* 2012 operating loss 300 mln eur vs 325 mln poll avg
* 2012 revenue rises 5.2 pct to 25.63 bln eur
* Unit revenue per available seat rises 5.9 pct in 2012
* Says to reduce unit costs, net debt this year
(Adds CFO comments on airline consolidation, analyst forecasts)
By James Regan and Cyril Altmeyer
PARIS, Feb 22 Air France-KLM said it
trimmed its operating loss last year as the carrier filled a
record proportion of its plane capacity and raised prices on
North Atlantic routes.
The loss of 300 million euros ($397 million) beat the
average forecast in a Thomson Reuters I/B/E/S analyst poll of
325 million and compared with a 353 million loss a year earlier.
Finance chief Philippe Calavia declined to give a profit
forecast for this year, saying the context was "too uncertain",
but told a briefing he was sticking to targets to return to
profit and cut debt by 2 billion euros by the end of next year.
Reducing debt "is the main goal of the group," Calavia said.
"Everything else is done to contribute to this."
Air France-KLM is renegotiating pay and conditions with
airline staff, cutting 5,122 jobs and has restructured its
network to cope with soaring fuel costs, a worsening cargo
business and tough competition from Gulf and low-cost carriers.
Analysts are expecting the carrier to post an operating
profit of 346 million euros this year and 885 million next,
according to Thomson Reuters I/B/E/S estimates.
German rival Lufthansa this week swung to a profit
of 990 million euros last year but withheld a dividend for the
second time in three years, choosing instead to bolster its
fleet and fund future restructuring.
Air France-KLM's net debt, which totalled 6.51 billion euros
at the end of 2011, was reduced to 5.97 billion last year thanks
to disposals and lower spending, with a target to cut it further
to 4.5 billion by the end of 2014.
Air France-KLM pledged to reduce costs at constant exchange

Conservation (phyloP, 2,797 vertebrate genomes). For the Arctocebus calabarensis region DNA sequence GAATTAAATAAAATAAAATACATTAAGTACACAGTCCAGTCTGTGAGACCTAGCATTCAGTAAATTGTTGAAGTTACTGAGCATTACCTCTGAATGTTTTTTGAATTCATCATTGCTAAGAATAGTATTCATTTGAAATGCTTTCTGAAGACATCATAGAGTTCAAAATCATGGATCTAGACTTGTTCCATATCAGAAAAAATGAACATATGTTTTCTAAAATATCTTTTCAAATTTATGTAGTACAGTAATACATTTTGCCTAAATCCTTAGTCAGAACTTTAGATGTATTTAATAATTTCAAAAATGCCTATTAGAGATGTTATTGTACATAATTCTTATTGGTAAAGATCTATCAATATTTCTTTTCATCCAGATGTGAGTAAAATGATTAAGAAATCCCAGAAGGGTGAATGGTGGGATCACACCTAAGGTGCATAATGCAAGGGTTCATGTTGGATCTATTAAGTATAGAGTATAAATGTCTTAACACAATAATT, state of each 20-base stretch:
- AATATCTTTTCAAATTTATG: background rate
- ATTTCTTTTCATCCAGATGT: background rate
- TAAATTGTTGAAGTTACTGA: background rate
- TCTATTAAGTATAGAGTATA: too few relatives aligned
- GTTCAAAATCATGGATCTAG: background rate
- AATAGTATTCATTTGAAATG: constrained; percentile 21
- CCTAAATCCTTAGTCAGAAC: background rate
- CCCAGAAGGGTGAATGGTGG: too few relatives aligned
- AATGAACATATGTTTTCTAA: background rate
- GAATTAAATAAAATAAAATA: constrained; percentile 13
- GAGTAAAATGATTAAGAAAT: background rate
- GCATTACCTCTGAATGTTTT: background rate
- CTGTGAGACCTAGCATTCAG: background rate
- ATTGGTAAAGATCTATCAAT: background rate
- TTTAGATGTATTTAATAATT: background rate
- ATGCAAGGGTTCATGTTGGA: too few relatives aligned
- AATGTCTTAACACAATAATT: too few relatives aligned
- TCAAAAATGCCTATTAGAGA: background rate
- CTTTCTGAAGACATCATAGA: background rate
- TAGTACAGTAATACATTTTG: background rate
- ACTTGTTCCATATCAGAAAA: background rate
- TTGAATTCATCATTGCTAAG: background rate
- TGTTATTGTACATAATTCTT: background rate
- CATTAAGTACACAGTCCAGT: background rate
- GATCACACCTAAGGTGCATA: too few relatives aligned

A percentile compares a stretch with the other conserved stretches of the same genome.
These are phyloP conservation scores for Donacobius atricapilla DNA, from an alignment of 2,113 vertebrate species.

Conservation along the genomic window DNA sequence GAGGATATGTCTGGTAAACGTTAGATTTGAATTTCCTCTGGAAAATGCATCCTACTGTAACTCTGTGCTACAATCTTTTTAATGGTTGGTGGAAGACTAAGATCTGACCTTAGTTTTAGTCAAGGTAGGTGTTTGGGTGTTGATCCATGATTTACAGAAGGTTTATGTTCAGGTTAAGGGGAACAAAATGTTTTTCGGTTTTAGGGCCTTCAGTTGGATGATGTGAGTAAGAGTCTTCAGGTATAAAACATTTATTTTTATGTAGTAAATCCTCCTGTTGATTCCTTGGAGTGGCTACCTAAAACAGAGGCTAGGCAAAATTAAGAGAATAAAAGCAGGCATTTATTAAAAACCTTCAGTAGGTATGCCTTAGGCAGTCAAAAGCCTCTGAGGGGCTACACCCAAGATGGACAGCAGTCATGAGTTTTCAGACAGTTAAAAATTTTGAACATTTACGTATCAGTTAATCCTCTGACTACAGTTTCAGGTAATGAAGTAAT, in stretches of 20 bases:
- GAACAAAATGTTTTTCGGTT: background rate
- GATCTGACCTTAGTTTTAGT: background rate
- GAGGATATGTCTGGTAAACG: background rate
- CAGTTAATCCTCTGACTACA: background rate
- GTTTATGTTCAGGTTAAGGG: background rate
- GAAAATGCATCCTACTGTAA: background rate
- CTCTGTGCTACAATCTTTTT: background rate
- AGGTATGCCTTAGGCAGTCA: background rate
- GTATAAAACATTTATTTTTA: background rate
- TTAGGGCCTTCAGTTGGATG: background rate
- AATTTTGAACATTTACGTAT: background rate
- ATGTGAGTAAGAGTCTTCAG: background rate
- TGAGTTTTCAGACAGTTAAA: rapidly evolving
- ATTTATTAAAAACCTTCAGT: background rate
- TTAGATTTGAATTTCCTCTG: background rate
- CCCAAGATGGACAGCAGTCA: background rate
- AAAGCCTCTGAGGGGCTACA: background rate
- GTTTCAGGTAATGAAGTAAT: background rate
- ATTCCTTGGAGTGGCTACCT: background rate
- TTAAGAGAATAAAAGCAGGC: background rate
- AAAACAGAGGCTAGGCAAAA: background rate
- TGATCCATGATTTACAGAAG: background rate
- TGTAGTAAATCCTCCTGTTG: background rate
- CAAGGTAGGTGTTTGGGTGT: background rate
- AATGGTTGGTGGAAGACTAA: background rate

rates and fuel price, and lower net debt again this year,
without giving specific targets. Calavia said that ultimately 2
or 3 billion euros of debt was "enough" for the group.
"In 2013, we will maintain strict discipline in terms of
capacity management, investments and costs," Chief Executive
Jean-Cyril Spinetta said in a statement.
Air France-KLM will cut investments to 1.2 billion euros
this year from 1.5 billion in 2012, when 3,300 staff left the
company mostly through natural turnover, Calavia said.
He added that the group's voluntary departure plan would
have a greater impact this year and that new agreements with
workers would start to help from April, leading to a reduction
of several dozen million euros in wage costs.
Air France-KLM limited the rise in seating capacity on its
flight network to 0.6 percent last year, while traffic rose 2.1
percent, leading to a record 83.1 percent of capacity filled.
Unit revenue per available seat rose 5.9 percent overall,
rising 10.4 percent on North American routes, Calavia said,
adding that long-haul traffic had rebounded, while medium-haul
services were struggling and cargo traffic had deteriorated.
The carrier plans to raise passenger capacity this year by
1.5 percent overall, Calavia said, adding that it would continue
to cut capacity in cargo, where operating losses have ballooned.
Calavia added that the planned $11 billion merger of AMR
Corp and US Airways Group to create the
world's largest airline was "good news" as it would remove
capacity from Transatlantic routes.
Air France-KLM itself has money for consolidation despite
its debt-reduction target, although interesting opportunities
were outside Europe, especially in Latin America, Calavia said.
($1 = 0.7563 euros)
(Editing by Dominique Vidalon and David Cowell)